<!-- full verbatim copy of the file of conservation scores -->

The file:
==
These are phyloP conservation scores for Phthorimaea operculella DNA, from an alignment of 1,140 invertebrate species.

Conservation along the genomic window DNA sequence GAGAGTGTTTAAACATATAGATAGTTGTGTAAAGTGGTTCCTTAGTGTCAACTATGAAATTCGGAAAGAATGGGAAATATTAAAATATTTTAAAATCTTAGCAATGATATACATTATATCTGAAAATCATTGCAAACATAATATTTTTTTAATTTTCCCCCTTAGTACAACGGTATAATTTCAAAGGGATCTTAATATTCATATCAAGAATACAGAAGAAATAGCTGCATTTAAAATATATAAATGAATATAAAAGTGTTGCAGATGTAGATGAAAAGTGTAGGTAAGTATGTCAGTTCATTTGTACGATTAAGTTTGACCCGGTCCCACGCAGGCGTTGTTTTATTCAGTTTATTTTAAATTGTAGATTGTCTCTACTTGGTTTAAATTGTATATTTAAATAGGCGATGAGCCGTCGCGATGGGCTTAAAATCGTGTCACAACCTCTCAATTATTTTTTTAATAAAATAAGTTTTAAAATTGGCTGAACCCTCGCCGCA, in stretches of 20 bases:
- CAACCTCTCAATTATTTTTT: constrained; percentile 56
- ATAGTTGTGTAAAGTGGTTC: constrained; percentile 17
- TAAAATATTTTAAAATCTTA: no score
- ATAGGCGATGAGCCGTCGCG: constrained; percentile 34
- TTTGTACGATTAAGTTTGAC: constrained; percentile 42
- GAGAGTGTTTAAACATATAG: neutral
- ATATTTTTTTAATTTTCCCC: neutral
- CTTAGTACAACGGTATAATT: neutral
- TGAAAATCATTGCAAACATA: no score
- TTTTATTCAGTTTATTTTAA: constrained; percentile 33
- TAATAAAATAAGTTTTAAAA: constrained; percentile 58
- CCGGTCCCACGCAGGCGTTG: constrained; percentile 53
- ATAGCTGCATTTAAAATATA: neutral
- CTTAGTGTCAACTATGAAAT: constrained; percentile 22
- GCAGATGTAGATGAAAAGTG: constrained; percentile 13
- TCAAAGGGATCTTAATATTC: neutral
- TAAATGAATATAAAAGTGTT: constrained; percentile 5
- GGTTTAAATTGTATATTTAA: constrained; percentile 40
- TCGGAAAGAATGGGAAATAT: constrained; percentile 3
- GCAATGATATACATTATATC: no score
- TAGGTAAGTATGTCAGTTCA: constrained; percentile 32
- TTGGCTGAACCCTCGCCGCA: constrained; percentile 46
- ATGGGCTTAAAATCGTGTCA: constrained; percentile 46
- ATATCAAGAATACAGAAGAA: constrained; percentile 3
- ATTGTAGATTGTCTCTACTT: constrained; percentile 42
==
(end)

These are phyloP conservation scores for Phthorimaea operculella DNA, from an alignment of 1,140 invertebrate species.

Conservation along the genomic window DNA sequence GAGAGTGTTTAAACATATAGATAGTTGTGTAAAGTGGTTCCTTAGTGTCAACTATGAAATTCGGAAAGAATGGGAAATATTAAAATATTTTAAAATCTTAGCAATGATATACATTATATCTGAAAATCATTGCAAACATAATATTTTTTTAATTTTCCCCCTTAGTACAACGGTATAATTTCAAAGGGATCTTAATATTCATATCAAGAATACAGAAGAAATAGCTGCATTTAAAATATATAAATGAATATAAAAGTGTTGCAGATGTAGATGAAAAGTGTAGGTAAGTATGTCAGTTCATTTGTACGATTAAGTTTGACCCGGTCCCACGCAGGCGTTGTTTTATTCAGTTTATTTTAAATTGTAGATTGTCTCTACTTGGTTTAAATTGTATATTTAAATAGGCGATGAGCCGTCGCGATGGGCTTAAAATCGTGTCACAACCTCTCAATTATTTTTTTAATAAAATAAGTTTTAAAATTGGCTGAACCCTCGCCGCA, in stretches of 20 bases:
- CAACCTCTCAATTATTTTTT: constrained; percentile 56
- ATAGTTGTGTAAAGTGGTTC: constrained; percentile 17
- TAAAATATTTTAAAATCTTA: no score
- ATAGGCGATGAGCCGTCGCG: constrained; percentile 34
- TTTGTACGATTAAGTTTGAC: constrained; percentile 42
- GAGAGTGTTTAAACATATAG: neutral
- ATATTTTTTTAATTTTCCCC: neutral
- CTTAGTACAACGGTATAATT: neutral
- TGAAAATCATTGCAAACATA: no score
- TTTTATTCAGTTTATTTTAA: constrained; percentile 33
- TAATAAAATAAGTTTTAAAA: constrained; percentile 58
- CCGGTCCCACGCAGGCGTTG: constrained; percentile 53
- ATAGCTGCATTTAAAATATA: neutral
- CTTAGTGTCAACTATGAAAT: constrained; percentile 22
- GCAGATGTAGATGAAAAGTG: constrained; percentile 13
- TCAAAGGGATCTTAATATTC: neutral
- TAAATGAATATAAAAGTGTT: constrained; percentile 5
- GGTTTAAATTGTATATTTAA: constrained; percentile 40
- TCGGAAAGAATGGGAAATAT: constrained; percentile 3
- GCAATGATATACATTATATC: no score
- TAGGTAAGTATGTCAGTTCA: constrained; percentile 32
- TTGGCTGAACCCTCGCCGCA: constrained; percentile 46
- ATGGGCTTAAAATCGTGTCA: constrained; percentile 46
- ATATCAAGAATACAGAAGAA: constrained; percentile 3
- ATTGTAGATTGTCTCTACTT: constrained; percentile 42